The comparisons between Lebanon’s civil war and America’s situation now are a step too far

if we’re going to discuss the future of the United States in the framework of a broken, tragic nation like Lebanon, let’s talk about the real lessons to be learnt in the Middle East, writes Robert Fisk

Security forces in Beirut during the Civil War in Lebanon, December 1975
Security forces in Beirut during the Civil War in Lebanon, December 1975(Getty Images)
Time was in the 1990s, even after 2000, that any country in danger of political chaos or “implosion” – a word I still instinctively loath, along with “epicentre” – was in danger of being “Lebanised”.

Djibouti would become “the Beirut of the Horn of Africa” and the Balkans, inevitably, subject to “Lebanonisation”. For a while, little civil wars – Tadjikistan, Ukraine – might be “Balkanised”. But the mythical Switzerland of the Middle East, the Beirut of paradise and hell, always crept back. For a country that did – for a decade and a half after its civil war officially ended – imitate the Phoenix, this was very unfair.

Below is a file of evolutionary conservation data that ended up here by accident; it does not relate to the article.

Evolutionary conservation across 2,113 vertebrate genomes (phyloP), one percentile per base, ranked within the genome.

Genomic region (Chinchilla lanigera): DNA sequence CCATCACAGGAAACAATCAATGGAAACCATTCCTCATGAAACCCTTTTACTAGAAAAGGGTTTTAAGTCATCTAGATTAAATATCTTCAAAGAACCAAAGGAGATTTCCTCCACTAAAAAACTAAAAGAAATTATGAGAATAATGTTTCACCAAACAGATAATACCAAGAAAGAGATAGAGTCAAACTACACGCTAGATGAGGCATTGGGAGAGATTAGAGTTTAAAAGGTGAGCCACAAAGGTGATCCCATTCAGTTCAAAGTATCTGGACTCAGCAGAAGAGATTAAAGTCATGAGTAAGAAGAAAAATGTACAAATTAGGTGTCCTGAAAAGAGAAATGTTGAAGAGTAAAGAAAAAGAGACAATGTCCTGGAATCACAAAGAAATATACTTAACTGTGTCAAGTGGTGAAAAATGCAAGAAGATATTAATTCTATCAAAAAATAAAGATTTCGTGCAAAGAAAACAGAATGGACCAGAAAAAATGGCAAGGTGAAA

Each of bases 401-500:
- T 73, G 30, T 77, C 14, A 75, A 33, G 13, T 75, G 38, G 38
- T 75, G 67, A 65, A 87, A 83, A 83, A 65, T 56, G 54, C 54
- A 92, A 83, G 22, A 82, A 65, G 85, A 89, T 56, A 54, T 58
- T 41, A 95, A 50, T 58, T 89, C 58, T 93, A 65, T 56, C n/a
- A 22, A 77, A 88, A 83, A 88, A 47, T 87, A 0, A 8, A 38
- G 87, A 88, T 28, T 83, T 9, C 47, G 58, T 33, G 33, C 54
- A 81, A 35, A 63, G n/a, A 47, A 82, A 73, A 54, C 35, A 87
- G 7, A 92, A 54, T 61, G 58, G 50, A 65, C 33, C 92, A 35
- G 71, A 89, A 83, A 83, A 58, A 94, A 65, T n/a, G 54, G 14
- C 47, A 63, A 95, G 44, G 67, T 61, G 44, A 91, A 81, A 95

But now Beirut is back on the international chart of madness, political irrationality, corruption and violence. And the comparison this time round? With America, of course.The poor old Lebanese don’t deserve this. US policy towards their tiny country and Washington’s grovelling support for Israel’s regular invasions have done much to produce Lebanon’s tragedy.

Yet sure enough, the Donald Trump presidency and its possibly uproarious aftermath – permanent Trumpism while the US military decides whether to defend or attack the White House in November – has brought Beirut back onto the cliché-board.

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